Sour grapes was my first thought after Bengaluru ed-tech giant Byju’s announced one morning this January that it has raised yet another round of funding at a valuation of $8 billion — up from its last valuation of $5.3 billion in July 2019 — and all other industry players I spoke to appeared dismissive. How does a company increase its valuation by $2.7 billion in a matter of five months? How was that even possible? How many Fortune 500 companies had managed such a feat?
Ed-tech players argued that the valuation increase was “absurd”, far in excess of the actual value created. Players were also concerned that as and when this Byju’s “bubble” bursts, the entire sector will pay the price.
Finding the ed-tech players answers dissatisfactory, I decided to turn to those involved in the valuation game. This brigade explained that valuation, like beauty, lies in the eyes of the beholder. They explained that if I set out to sell you a matchbox that cost Rs 10 and you agree to pay me Rs 1,000 for it, the value of the matchbox is Rs 1,000! They said that valuations — as we have seen with ShopClues, Snapdeal and of course biggies like WeWork — were based on very little logic but more on the buyer’s perception of what the balance sheet could look like in the future and how early you have got into the game. Moreover, investors in Byju’s are without any third party impact evaluation, a normal yardstick that the industry uses to back its claims.
I was determined to get to the bottom of it all, so I decided to knock directly on the door of the magician: Byju himself. He naturally was too busy to answer my queries but his chief of strategy Anita Kishore got onto a phone call to explain how they had achieved that magical feat. She said the company had three million paid subscribers for their primary products since the launch of the app in August 2016 and had reported Rs 20 crore net profit in 2018-19, within two years. She added that the reason for the high investor interest is that “we have created a high-growth profitable business by using less than $300 million in primary capital”. In terms of paid subscribers, it had just scratched the surface. That’s why it had been able to attract pension and sovereign funds and not just the growth-stage tech investors.
Meanwhile, I also began to search for these three million paid users: Students, parents, principals, academicians, teachers who were raving over the app and how much it had helped improve learning outcomes and clarify concepts. With investors so excited and this unfolding in our backyard, Byju’s must be the new rage in town. I could perhaps understand this phenomenon straight from the horse’s mouth.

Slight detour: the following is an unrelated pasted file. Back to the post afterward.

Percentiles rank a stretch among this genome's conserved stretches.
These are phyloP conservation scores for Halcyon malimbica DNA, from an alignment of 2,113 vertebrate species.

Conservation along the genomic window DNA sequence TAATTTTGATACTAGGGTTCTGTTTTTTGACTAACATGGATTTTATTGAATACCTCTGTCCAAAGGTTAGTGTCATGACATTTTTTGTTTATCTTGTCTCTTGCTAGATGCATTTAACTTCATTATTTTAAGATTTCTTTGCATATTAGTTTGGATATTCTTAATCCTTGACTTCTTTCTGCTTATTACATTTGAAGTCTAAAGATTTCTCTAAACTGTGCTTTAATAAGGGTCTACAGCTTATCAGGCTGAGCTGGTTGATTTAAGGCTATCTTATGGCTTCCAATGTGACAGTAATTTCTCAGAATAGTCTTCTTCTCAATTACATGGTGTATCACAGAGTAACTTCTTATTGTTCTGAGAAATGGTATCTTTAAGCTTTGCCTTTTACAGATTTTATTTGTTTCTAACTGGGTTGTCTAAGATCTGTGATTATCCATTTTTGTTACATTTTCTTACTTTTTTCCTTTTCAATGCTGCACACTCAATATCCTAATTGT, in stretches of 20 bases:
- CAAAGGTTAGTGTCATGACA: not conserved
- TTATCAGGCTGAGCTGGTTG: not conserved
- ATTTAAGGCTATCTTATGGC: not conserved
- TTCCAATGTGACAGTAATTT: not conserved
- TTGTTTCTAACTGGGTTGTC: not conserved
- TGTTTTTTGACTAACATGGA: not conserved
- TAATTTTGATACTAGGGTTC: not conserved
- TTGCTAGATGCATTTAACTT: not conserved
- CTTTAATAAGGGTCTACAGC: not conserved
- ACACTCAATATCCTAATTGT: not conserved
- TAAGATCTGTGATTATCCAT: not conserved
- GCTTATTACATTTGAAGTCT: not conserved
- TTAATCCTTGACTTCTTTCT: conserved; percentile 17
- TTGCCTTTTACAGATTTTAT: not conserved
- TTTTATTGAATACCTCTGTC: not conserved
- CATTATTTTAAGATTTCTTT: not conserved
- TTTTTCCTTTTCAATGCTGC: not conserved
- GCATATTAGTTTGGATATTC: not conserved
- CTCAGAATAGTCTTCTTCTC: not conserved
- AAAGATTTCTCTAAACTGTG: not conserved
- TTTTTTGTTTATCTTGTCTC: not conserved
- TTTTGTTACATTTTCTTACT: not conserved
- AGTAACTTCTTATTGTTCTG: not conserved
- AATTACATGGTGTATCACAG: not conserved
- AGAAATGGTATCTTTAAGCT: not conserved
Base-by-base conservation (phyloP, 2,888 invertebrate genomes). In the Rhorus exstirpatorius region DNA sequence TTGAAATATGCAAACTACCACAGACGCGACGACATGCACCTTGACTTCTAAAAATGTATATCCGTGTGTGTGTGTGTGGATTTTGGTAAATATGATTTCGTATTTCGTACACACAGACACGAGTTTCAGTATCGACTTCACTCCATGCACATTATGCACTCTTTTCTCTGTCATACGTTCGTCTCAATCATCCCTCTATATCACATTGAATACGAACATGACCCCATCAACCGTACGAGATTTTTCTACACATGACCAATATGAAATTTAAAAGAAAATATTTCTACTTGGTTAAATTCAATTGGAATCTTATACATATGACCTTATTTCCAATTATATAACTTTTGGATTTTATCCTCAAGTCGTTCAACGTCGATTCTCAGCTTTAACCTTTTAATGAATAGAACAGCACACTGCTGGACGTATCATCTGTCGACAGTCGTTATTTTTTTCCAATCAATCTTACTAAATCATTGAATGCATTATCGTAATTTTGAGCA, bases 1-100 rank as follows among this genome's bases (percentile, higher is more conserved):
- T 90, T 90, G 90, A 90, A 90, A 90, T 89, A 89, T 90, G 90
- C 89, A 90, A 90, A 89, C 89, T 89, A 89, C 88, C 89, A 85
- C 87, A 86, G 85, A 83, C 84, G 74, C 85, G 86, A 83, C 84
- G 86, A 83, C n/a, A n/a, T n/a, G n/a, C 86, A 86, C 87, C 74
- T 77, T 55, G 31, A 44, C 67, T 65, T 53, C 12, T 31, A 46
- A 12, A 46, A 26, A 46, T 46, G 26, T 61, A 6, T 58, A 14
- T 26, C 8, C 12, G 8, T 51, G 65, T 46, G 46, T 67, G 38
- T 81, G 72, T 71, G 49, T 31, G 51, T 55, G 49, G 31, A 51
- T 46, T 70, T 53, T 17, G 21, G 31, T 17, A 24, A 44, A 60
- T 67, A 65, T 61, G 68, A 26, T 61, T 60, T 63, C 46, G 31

No such luck! I have been writing aggressively on education for over five years now and have a reasonable database, many in smaller cities, so I knocked on many doors. Oddly, I got no leads. Almost everyone denied knowing a child who had used the app. The most charming response was from Abha Adams, former head of school of TSRS, who suggested I could ask Shah Rukh Khan (he’s brand ambassador, lest readers think he’s using the app to decode fractions or algebra!). Anita explained this by arguing that most of their children were not in the metros but in 1,700-plus towns and cities of the country and therefore not easy to pin down.
Despite her discouraging words, I refused to back down and intensified my search for at least one student who was using the app. Lo and behold, I did finally find one boy in Shiv Nadar School, Noida, whose father confirmed that he had subscribed to the app for his son. Excited to finally hit upon success, I asked the father to explain the virtues of the product and how it had changed the boy’s perception of maths and so on. You can therefore gauge my disappointment when the father said that after six months of using the app, the boy had lost all interest. He had since dropped the subscription.
Even as I continued to run around to make some sense of how the company had managed what it had, it raised its 14th round of funding to the tune of $200 million in February at god knows what valuation. So I’ll just end by saying this: Byju Raveendran
is the poster boy of a nascent sector trying to find its feet and a lot now rests on his capable shoulders as a consequence. How, what and when he delivers could eventually seal this infant’s fate.